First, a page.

Miller-McCune.com

Are Conservatives More Fearful Than Liberals?

The tone of this year’s Republican presidential primary (which now seems destined to last much longerthan Mitt Romney had been planning) seems sort of, well, fearful. One after the other, these would-be presidents have warned of looming threats — war with Iran, economic collapse, class warfare, social disintegration, illegal immigration — and have sought to position themselves as the best candidate for the job of protecting America.

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Why Are People Still Afraid of Atheism?

Plenty of people are reviled for their religious beliefs. But a lack of faith seems to inspire even more intense antipathy.

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Musicians Hear Better Into Old Age

Musicians retain the ability to distinguish speech in noisy conditions far longer than non-musicians. That’s the key finding of a just-published study by two Canadian researchers, who report playing music seems to delay the decay in an aging brain’s central auditory processing system. “This finding suggests that continued practice throughout life may alleviate some of the age-related decline in speech perception often experienced by older adults,” Benjamin Rich Zendel and Claude Alain of the Rotman Research Centre and University of Toronto report in the journal Psychology and Aging.

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How Meditation Makes You More Rational

It’s no secret that humans are not entirely rational when it comes to weighing rewards. For example, we might be perfectly happy with how much money we’re making — until we find out how much more the guy in the next cubicle is being paid.

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The Simple Trick That Can Bolster Willpower At the Supermarket

Do you routinely walk out of the supermarket and find your grocery bags are filled with junk food? Have you bemoaned the fact that, against your better judgment, you can’t resist strolling down the cookies-and-candy aisle? Here’s an idea. Next time you walk into the store, don’t grab one of those little hand-held baskets. Even if you’re only purchasing a few items, push around a cart instead.

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Why Men in Southern States Are More Likely to Die in Accidents

Be a man! That pointed phrase, often offered as a rebuke, means pretty much the same thing the world over. Be strong. Don’t back down. Show some courage.

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Will the FCC Ever Do Its Job and Take on the Telecoms?

FCC Commissioner Meredith Attwell Baker announced earlier this month that she’s leaving the agency for a job as the senior vice president of government affairs for Comcast-NBC Universal. The decision wasn’t particularly surprising or even unusual. Public servants exit government all the time for K Street suites where their expertise is more profitable.

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Can Psychedelics Make You Happier?

Mike is hunched over a pile of soggy wood chips at the bottom of a glade in Golden Gate Park. It’s a clear winter afternoon and sunlight filters through the eucalyptus trees, landing on grass still damp from a recent storm. Mike sifts through the wood chips, slowly and deliberately examining the soil beneath. Two paper bags fill a pocket of his Patagonia fleece jacket.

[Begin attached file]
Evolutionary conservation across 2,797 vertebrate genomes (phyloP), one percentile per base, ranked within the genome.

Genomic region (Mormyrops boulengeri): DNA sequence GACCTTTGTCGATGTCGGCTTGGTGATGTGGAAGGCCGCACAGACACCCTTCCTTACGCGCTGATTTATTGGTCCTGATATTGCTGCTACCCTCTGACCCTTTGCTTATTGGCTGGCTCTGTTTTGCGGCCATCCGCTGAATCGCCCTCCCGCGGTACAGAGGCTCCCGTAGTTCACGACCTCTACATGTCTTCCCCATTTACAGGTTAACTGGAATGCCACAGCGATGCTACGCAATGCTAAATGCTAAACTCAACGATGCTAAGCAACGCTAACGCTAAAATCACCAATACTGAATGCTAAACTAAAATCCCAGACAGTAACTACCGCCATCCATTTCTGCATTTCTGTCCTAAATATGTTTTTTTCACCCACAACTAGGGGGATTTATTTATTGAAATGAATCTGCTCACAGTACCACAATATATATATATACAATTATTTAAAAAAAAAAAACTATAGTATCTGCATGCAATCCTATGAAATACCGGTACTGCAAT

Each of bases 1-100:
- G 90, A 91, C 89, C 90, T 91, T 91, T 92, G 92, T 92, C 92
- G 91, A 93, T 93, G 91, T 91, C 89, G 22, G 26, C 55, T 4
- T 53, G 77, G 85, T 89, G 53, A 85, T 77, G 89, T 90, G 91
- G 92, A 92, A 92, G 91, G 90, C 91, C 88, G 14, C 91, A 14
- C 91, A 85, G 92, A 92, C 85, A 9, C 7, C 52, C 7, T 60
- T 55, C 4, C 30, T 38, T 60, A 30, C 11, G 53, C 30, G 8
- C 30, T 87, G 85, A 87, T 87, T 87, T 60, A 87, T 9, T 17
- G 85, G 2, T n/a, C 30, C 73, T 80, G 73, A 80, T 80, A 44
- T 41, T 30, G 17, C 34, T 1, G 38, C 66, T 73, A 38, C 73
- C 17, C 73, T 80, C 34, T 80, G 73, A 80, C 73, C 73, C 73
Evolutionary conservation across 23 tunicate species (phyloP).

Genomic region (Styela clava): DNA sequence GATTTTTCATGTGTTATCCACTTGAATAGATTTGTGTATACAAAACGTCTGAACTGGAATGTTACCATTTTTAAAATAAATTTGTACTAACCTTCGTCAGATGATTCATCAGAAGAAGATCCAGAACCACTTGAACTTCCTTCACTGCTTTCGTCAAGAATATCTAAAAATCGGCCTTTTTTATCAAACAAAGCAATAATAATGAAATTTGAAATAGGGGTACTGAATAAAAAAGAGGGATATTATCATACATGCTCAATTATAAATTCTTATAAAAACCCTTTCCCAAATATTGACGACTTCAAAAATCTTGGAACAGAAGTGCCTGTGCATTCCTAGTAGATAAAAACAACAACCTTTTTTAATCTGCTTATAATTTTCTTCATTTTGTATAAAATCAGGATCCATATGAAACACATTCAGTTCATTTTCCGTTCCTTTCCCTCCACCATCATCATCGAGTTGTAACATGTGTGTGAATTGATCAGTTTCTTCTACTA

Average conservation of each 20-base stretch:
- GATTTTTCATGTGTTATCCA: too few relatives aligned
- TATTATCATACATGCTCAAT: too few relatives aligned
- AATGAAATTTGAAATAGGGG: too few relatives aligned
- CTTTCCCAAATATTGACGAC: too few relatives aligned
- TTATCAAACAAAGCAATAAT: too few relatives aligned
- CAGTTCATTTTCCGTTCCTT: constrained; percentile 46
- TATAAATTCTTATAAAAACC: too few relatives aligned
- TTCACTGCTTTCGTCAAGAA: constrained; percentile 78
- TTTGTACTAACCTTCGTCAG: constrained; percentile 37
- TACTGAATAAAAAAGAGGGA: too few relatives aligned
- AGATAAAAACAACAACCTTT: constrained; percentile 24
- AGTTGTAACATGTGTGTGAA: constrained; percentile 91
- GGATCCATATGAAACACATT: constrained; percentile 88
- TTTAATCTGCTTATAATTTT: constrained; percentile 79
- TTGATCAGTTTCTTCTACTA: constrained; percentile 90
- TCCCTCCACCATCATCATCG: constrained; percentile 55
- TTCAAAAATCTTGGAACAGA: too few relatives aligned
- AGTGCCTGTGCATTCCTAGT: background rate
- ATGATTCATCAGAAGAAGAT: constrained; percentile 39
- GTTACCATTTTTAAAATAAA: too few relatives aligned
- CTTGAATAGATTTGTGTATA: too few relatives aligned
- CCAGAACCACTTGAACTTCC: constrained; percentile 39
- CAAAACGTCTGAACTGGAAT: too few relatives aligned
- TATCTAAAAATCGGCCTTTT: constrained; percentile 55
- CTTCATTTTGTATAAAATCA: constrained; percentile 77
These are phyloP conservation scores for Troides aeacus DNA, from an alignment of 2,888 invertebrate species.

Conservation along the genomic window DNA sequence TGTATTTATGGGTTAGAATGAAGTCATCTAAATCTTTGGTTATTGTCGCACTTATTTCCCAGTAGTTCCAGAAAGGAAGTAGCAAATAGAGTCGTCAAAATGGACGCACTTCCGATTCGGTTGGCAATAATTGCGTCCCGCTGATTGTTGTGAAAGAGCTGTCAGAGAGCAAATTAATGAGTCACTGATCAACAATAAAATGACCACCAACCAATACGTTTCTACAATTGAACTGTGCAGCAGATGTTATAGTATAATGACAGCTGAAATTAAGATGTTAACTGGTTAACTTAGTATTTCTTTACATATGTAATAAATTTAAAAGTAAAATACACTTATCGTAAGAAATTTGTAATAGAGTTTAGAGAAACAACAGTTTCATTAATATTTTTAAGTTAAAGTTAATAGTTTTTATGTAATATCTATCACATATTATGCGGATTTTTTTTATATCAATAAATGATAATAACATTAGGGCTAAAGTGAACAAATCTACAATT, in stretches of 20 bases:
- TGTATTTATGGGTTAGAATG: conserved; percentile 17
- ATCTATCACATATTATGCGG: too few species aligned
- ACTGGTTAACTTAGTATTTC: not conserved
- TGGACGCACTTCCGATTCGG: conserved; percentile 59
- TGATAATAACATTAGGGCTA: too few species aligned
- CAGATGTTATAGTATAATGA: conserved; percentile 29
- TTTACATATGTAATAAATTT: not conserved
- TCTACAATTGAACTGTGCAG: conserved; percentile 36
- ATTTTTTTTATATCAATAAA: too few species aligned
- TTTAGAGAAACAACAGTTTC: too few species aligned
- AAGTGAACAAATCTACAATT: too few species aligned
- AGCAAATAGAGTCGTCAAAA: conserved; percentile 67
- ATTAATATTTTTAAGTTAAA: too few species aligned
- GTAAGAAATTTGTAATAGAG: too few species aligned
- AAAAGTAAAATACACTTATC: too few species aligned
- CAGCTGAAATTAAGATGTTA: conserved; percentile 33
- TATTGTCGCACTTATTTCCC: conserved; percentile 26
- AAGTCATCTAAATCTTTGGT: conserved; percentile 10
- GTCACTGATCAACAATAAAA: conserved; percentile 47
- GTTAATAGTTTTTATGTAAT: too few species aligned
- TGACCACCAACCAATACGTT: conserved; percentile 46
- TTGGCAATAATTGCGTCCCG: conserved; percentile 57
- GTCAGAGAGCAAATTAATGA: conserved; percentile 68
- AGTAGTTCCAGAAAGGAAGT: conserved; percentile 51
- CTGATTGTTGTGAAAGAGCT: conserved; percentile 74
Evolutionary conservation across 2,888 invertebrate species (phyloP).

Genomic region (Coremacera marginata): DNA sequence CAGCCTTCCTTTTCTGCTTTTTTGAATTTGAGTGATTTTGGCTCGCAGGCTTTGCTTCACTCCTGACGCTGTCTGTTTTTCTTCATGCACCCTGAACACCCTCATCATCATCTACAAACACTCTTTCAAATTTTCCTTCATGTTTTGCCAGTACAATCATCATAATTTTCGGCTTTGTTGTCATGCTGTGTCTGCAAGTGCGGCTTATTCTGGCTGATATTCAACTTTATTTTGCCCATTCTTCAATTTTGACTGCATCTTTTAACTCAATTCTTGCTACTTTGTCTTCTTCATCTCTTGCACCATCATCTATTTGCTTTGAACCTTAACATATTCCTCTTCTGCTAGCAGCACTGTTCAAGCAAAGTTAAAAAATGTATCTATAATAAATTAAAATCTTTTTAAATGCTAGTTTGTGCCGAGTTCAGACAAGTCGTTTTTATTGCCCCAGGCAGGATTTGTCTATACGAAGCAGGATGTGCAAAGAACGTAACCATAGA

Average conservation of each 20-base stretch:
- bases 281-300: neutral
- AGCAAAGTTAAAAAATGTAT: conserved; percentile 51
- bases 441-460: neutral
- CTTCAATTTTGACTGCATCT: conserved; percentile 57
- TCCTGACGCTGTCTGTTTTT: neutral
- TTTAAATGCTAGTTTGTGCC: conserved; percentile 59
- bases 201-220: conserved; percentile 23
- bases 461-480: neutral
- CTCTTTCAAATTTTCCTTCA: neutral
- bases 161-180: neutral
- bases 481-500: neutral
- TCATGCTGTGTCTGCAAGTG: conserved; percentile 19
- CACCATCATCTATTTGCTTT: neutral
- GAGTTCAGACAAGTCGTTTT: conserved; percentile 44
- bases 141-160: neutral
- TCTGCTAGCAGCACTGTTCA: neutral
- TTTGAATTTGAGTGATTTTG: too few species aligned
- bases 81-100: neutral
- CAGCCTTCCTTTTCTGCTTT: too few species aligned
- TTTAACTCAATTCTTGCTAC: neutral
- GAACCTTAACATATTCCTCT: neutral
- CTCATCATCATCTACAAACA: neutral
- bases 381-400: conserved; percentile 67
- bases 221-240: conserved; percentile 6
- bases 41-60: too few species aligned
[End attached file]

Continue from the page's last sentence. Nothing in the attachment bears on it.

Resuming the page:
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Making Medical Miracles With Inkjet Printers

You’ve probably owned an inkjet printer or two — one of those homely plastic boxes that performs mundane functions like scanning pictures and spitting out boarding passes while running through pricy ink cartridges like nobody’s business.

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Facebook Linked to Narcissism?

Who uses Facebook? The simple answer is a whole lot of people: The online social network has more than 600 million members.

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Americans Are Far Less Conservative Than the Right Wing Claims

Among the many memes floating around in the wake of the 2010 election is that America has taken a rightward turn, and conservative pundits seem re-energized in calling America a center-right nation. After all, a plurality of American voters (42 percent) now call themselves “conservative” — as compared to just 35 percent who say they are “moderate” and 20 percent who say they are “liberal.” Two years ago, moderates and conservatives both were at 37 percent.

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How Fears of Bin Laden Can Lead to Authoritarian Parenting

With the recent discovery of explosives hidden in cargo airplanes, fears of a terrorist attack have returned to the front of many people’s minds. If the past is any indication, this sense of apprehension is likely to make us less trusting of outsiders, and less tolerant of those who violate social norms.

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People Are Allergic to the Facts

A clear consensus of opinion emerges within the scientific community on an important issue, such as climate change. But the public, and its elected leaders, remains unconvinced and unreceptive to well-founded warnings.

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Do School Lunches Plump Up Poor Kids?

Students who participate in the National School Lunch Program are more likely to come from lower-income families or families with two working parents who don’t have time to pack a brown-bag lunch the night before. Those same students, as a quick glance around many school cafeterias this fall will show, are also more likely to be overweight.

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7 States Where the Levels of Corruption and Ideological Madness Have Gotten Beyond Embarrassing

Ideological hijinks, bipartisan incompetence and outright corruption have infected state capitals -- and mortified citizens -- across the U.S. Is there a cure? Miller-McCune.com has supplyied a dose of satire.

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How Not to Stop Smoking

Over the past 25 years, a series of studies have found suppressing unwanted thoughts is not only ineffective, but counterproductive. Try to not think of a white bear, and chances are the creature will come roaring into your mind.